Like many food bloggers, I’m a big fan of Heidi Swanson and her blog 101 Cookbooks. It’s not just the recipes (which are inspirational, to say the least), her photography is also quite stunning. I’ve followed her blog for a while now but I’d never gotten around to purchasing a copy of her book ‘Super Natural Cooking’. Heidi recently released her second cookbook, Super Natural Everyday and I decided it was high time I got a copy of each for my collection. So, even though we already have too many cookbooks, I ordered both and decided to work my way through from old to new.
When the book finally arrived (I had to order it from the US) I immediately started pouring over the recipes and thinking about what I had available and how we could work some new recipes into our week with minimal fuss. I try to make my weekly work lunches at home, not only to save money but also because there is not a huge selection of ‘good’ food around where I work so it’s become a bit of a habit. As we start to head towards the winter months here in Australia, soup becomes one of the staples; I had everything I needed at home to make this up and so the second I arrived home I set about re-creating the chunky lentil soup on page 141 of Super Natural Cooking.
The recipe is very simple, there are really only three main ingredients – lentils, tomato and pumpkin. While making the soup I felt like I should be adding more spices or flavours but decided to roll with the recipe to see what would come of it and I’m glad I did. I did make a few changes but they are largely in keeping with the original recipe, for example: Instead of cooking down the pumpkin pieces with the tomato and stock as suggested in the book, I baked the pumpkin whole and used spring onions in place of yellow. I also used sweet paprika (instead of smoked) and substituted passata and a few whole tomatoes in place of canned tomato. I also left out the basil, but only because we didn’t have any at the time. Overall, this soup is breathtakingly simple and I don’t know that I would add a single thing (except maybe the basil, when it’s in season). At the outset I’ve said it’s a vegan recipe, and on paper it is, however the serving notes in this recipe are to garnish with a good hit of pecorino cheese. This does really round out the tomato and pumpkin flavours of the dish but I am almost certain that any vegan friends out there reading this will know a good alternative, I was thinking maybe a grated brazil nut, some lemon zest or even some nice oily and salty olives, finely chopped. If you’ve got any great suggestions please feel free to share them at the bottom of the post for others to try as well.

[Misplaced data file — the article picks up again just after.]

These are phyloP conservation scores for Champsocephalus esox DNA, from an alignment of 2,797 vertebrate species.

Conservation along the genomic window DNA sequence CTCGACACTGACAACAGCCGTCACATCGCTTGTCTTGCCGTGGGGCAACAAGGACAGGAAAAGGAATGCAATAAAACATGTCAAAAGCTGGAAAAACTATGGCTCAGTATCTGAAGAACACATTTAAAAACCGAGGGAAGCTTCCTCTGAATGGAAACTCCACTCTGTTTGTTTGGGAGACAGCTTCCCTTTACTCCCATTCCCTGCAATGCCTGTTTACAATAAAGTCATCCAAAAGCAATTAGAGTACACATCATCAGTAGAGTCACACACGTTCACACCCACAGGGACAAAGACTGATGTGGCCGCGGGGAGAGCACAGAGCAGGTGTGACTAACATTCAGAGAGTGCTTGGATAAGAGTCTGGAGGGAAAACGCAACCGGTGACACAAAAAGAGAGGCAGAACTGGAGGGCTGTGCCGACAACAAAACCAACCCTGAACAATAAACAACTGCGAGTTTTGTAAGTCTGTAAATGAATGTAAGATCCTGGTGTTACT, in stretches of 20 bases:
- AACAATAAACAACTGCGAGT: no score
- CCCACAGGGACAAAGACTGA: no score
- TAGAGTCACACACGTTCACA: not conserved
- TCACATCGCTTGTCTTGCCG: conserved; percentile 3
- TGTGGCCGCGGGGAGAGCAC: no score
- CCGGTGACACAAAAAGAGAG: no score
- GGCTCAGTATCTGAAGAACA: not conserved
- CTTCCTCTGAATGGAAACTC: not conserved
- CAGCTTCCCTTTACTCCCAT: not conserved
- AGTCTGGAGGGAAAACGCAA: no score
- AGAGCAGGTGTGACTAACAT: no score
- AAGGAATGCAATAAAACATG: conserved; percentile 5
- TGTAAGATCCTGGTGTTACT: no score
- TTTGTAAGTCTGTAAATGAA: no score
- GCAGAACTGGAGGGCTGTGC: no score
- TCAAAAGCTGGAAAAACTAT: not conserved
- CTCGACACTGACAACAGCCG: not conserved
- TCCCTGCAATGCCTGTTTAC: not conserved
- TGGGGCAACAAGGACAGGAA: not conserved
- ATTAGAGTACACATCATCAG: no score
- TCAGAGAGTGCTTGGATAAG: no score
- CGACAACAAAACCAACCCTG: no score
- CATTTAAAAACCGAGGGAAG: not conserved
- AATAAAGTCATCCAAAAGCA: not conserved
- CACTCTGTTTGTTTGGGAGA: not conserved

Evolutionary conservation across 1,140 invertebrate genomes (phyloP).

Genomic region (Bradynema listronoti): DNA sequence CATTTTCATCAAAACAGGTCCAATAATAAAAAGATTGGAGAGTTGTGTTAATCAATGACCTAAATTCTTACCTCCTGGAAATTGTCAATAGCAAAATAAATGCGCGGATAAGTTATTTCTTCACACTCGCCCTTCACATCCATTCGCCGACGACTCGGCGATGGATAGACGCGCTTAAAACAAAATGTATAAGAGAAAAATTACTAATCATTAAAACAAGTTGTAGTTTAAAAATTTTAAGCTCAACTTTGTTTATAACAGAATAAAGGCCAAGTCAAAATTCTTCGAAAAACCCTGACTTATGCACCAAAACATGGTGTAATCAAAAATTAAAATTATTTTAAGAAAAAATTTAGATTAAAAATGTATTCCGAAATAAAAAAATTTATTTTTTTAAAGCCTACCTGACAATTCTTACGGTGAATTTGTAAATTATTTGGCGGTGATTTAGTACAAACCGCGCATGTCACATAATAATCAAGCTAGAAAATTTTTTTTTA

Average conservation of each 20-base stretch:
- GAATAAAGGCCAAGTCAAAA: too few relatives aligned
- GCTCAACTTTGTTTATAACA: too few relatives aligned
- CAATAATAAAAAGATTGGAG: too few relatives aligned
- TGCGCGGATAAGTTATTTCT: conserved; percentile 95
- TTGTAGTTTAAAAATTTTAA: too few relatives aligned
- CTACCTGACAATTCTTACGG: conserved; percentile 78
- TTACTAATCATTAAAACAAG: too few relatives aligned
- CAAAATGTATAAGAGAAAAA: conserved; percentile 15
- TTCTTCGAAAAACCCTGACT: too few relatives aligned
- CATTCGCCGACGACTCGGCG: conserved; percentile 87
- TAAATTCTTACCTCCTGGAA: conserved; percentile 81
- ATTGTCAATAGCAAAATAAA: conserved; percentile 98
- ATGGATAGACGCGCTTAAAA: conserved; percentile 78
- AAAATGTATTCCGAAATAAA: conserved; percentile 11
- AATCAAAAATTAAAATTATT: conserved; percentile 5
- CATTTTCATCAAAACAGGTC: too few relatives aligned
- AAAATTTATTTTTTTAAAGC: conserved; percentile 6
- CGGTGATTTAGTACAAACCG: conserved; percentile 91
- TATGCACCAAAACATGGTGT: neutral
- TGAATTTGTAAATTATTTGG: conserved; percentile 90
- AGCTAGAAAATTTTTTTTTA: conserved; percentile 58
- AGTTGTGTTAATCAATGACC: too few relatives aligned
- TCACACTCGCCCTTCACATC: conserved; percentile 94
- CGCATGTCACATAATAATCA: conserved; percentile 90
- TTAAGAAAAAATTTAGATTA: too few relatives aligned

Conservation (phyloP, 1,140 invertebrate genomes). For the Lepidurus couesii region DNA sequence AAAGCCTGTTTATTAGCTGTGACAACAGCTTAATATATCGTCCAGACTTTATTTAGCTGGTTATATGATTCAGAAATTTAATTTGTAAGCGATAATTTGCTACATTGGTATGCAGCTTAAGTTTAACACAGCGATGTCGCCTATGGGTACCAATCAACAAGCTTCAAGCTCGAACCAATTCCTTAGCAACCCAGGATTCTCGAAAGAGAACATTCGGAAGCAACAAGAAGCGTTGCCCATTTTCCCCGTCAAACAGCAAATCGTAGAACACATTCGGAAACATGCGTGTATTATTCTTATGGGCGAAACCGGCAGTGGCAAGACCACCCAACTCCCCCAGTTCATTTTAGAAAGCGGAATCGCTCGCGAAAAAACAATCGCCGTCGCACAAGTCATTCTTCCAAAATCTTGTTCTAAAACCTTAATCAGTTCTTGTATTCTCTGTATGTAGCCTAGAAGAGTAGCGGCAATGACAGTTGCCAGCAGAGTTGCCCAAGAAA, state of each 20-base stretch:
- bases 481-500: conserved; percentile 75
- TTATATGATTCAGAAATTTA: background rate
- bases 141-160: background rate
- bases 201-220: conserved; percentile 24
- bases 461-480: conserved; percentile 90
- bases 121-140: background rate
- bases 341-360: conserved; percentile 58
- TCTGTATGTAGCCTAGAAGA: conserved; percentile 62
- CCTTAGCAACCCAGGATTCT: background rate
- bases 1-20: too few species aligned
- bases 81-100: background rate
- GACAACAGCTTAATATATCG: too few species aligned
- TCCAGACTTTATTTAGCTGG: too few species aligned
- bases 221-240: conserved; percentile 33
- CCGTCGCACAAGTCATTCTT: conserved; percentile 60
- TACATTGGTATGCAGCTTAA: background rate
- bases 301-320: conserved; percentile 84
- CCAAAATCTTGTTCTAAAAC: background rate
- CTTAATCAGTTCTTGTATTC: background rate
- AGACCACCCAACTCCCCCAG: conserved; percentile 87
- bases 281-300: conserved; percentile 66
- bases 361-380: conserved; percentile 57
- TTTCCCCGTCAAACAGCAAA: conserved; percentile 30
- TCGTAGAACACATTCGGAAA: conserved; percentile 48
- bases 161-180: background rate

- 1 tablespoon of olive oil
- 1-2 cloves of garlic, minced
- 2-3 spring onions (or one yellow onion, if using)
- 1¼ cups of French lentils (try to get these as they hold their shape really well)
- 4 small tomatoes, roughly chopped
- ½ bottle organic passata
- 1 medium sized pumpkin
- 1 teaspoon of sweet paprika (or smoked, if you have it)
- 1 cup of good quality vegetable stock
- pinch of salt
- Pecorino cheese (or suitable vegan alternative) and a couple of shredded basil leaves-
- Pre-heat oven to 180 degrees.
- Put pumpkin in an oven proof dish and bake whole until skin is golden and starting to caramelise (about an hour depending on the size). Once cooked allow to cool slightly and then remove the skin and cut into bite-sized chunks.
- In a large saucepan add 3 cups of water and the lentils and bring to a boil. Reduce heat and cook for 20 minutes. Drain and set aside.
- Heat oil in a large heavy based pan (like a Le Creuset) and lightly fry the onion and garlic.
- Add stock, tomatoes and passata and cook lightly for 5 minutes or so.
- Add the pumpkin and lentils and stir through well.
- Pop the lid on, turn the heat down to low and gently bring to a boil. Add another cup of water if it's starting to get too thick.
- Add paprika and season to taste with salt and pepper.
- Serve with a thick layer of grated pecorino and eat with a large slice of thick chunky bread.
- So simple and delicious.